Dec 30, 2014 · 2 minutes

The government remains convinced North Korea is behind the cyberattack against Sony Pictures Entertainment, but it's now considering the possibility of the country hiring outside help to carry out the attack, according to a new report from Reuters.

Federal Bureau of Investigation officials said North Korea might lack the technical ability to perform the attack, which was thought to have been prompted by a satirical film about assassinating North Korean leader Kim Jong Un, the Reuters report said.

The admission follows mounting evidence that the methods used to identify North Korea as the hacker are inconclusive and might actually implicate other parties. One company told the FBI the attack was likely perpetrated by a former Sony employee:

An investigation into the massive breach at Sony has focused on a group of at least six individuals that may have worked to compromise the company’s networks, including at least one ex-employee who had the technical background and system knowledge to carry out the attack.

Working on the premise that it would take an insider with detailed knowledge of the Sony systems in order to gain access and navigate the breadth of the network to selectively exfiltrate the most sensitive of data, researchers from Norse Corporation are focusing on this group based in part on leaked human resources documents that included data on a series of layoffs at Sony that took place in the Spring of 2014. Other digital security experts have warned against putting too much faith in the attribution methods used by the FBI to name North Korea as Sony's attacker. Some support the government's conclusions, but many more seem to remain unconvinced.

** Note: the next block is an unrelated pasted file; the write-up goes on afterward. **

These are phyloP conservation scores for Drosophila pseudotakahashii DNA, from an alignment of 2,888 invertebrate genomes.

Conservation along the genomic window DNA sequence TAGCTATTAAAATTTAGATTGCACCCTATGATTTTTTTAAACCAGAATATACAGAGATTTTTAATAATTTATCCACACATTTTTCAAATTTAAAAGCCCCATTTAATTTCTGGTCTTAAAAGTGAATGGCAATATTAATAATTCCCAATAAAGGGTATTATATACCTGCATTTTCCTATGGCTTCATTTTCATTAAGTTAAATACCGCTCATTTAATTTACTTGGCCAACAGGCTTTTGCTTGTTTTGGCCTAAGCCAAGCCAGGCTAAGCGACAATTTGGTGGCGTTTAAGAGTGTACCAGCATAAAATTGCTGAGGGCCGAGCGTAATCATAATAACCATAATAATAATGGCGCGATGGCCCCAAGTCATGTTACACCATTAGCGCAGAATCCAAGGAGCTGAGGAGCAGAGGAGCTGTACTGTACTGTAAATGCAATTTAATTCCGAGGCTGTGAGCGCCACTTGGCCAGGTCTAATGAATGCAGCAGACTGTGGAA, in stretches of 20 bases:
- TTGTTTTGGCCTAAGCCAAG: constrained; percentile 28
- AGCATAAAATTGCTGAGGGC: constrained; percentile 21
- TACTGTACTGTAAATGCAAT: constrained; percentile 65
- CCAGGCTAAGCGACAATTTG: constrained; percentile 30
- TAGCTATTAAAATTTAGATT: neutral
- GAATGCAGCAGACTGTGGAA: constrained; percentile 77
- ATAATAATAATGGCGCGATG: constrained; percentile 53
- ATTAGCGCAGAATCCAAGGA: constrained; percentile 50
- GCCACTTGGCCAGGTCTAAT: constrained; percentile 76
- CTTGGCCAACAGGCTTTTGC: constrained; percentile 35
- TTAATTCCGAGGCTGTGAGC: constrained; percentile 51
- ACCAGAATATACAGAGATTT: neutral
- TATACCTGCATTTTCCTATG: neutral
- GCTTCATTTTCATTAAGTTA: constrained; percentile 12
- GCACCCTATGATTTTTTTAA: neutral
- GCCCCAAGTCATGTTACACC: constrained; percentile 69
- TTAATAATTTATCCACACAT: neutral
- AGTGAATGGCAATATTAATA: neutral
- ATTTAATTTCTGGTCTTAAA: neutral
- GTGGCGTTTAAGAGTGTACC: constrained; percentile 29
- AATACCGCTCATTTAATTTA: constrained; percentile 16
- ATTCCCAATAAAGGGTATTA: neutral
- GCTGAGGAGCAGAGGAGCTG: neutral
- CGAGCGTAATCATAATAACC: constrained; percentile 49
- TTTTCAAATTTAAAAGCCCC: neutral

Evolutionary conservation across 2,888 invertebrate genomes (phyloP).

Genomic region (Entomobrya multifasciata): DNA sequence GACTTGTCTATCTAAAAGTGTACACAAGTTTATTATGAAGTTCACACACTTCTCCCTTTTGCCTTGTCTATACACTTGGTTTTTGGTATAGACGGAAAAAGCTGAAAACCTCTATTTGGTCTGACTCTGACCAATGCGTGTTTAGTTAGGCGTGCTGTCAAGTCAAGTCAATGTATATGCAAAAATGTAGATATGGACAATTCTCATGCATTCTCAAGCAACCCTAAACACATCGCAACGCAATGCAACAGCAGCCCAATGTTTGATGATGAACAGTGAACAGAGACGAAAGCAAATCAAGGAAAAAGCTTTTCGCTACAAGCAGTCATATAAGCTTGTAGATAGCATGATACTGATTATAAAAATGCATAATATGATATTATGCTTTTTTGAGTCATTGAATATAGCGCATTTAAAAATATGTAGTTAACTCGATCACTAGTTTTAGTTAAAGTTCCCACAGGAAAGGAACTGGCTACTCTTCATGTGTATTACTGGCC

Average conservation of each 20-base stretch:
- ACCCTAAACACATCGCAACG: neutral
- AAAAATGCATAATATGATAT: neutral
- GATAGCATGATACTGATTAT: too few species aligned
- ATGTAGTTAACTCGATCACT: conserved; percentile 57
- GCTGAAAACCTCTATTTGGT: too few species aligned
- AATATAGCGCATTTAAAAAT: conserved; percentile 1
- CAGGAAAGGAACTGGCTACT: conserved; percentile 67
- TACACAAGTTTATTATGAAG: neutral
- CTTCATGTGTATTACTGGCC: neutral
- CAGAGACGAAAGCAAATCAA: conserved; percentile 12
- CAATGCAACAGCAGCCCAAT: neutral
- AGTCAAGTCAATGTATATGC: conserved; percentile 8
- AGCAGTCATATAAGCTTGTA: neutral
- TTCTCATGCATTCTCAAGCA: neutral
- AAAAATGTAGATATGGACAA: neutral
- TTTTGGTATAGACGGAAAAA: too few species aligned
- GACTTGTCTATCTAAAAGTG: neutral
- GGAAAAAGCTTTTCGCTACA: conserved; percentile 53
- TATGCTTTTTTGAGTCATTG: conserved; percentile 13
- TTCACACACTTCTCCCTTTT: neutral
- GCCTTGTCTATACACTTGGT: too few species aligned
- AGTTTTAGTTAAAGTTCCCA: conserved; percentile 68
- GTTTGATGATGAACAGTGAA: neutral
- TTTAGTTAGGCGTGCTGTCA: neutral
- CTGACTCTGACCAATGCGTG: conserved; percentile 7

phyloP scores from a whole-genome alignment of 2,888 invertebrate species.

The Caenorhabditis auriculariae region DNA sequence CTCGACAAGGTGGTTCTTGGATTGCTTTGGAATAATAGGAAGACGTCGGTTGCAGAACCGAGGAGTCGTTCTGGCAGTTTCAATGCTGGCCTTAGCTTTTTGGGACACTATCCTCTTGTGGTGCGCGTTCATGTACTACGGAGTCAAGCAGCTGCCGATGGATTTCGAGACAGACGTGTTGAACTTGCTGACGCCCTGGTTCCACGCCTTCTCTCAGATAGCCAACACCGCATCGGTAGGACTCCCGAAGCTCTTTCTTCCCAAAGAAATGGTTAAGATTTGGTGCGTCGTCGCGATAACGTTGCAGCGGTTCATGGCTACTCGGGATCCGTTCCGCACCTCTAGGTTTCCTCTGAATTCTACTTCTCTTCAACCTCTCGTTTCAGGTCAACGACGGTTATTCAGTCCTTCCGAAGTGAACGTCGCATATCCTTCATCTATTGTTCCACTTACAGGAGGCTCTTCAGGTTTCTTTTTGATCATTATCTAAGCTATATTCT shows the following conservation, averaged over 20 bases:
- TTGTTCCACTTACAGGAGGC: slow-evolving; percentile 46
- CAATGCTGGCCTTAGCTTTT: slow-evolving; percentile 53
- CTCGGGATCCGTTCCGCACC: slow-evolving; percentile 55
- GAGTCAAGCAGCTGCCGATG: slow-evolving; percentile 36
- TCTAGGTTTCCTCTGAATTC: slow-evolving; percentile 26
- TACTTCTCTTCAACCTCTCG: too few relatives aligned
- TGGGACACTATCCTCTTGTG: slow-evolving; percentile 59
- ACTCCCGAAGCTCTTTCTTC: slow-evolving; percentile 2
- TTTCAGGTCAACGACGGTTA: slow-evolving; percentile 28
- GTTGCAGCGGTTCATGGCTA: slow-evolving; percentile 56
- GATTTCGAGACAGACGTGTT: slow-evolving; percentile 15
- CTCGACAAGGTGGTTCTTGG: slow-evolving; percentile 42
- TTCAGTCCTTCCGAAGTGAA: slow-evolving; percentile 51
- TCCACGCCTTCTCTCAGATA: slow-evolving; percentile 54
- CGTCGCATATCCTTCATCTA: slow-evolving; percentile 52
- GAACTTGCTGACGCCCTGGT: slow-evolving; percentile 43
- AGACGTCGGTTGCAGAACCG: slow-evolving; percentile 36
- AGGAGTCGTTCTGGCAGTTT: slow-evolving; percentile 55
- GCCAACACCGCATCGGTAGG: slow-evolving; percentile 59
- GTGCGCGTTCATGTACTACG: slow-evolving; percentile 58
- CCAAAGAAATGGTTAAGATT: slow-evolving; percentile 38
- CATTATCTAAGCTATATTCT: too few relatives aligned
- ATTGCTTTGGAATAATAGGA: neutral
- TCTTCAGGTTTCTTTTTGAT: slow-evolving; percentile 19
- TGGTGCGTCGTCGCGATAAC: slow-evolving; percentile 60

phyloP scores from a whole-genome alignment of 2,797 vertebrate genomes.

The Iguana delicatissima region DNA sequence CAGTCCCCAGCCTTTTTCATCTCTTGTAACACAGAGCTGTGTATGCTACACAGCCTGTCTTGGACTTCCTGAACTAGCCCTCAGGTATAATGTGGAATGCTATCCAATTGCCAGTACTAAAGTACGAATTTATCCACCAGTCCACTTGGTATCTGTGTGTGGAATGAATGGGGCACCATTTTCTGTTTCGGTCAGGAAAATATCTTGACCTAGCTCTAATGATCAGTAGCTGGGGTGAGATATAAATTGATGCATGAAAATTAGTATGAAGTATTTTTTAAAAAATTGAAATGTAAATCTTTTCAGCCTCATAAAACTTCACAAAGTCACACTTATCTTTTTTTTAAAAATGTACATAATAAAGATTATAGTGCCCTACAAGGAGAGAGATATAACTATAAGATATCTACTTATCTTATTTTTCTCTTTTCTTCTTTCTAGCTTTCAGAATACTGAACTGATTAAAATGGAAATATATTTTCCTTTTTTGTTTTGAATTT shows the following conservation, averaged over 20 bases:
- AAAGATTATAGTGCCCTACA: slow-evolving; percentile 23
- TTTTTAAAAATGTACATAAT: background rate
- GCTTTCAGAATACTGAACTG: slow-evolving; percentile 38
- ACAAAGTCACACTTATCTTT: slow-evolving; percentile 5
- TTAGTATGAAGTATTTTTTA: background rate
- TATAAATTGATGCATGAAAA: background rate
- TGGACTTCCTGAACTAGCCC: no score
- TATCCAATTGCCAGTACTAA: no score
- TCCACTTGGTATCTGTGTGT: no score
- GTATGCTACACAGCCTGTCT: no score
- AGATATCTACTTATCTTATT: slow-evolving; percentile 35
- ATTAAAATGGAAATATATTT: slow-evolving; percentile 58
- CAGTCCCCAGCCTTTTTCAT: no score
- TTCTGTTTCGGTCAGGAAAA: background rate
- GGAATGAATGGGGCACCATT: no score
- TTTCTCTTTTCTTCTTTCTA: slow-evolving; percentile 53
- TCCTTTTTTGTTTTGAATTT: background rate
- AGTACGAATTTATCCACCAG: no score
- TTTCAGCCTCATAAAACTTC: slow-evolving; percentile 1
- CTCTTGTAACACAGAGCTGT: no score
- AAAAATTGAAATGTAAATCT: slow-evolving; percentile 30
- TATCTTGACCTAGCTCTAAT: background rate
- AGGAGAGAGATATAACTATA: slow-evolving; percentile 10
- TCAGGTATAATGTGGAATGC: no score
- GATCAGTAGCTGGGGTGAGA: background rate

All of which leaves two options: either the FBI rushed to name North Korea as Sony's hacker based on weak information, or the government knows something it's not sharing with the many cybersecurity researchers who are intently studying the case.

Neither option is particularly compelling. As Harvard professor Jack Goldsmith explains at the Lawfare blog, which focuses on the intersection of security and law:

Even if the FBI’s attribution turns out to be right [...] its hesitation in the face of credible questions about its very thin public evidence will exacerbate the demand for publicly verifiable attribution before countermeasures (or other responses) are deemed legitimate.  In this small but significant sense, the United States has lost a battle in the early days of cyber conflict.
Attributing cyberattacks to specific groups is difficult work, and it's almost impossible to be completely sure that someone was behind an attack. It seems increasingly likely the government made a mistake in blaming North Korea.

Even if the FBI is holding the "smoking gun" some security researchers expect it to have found, it's clear that the government shouldn't have rushed to attribute the hack to anyone, and Obama certainly shouldn't have promised retribution for the attack.

[illustration by Brad Jonas for Pando]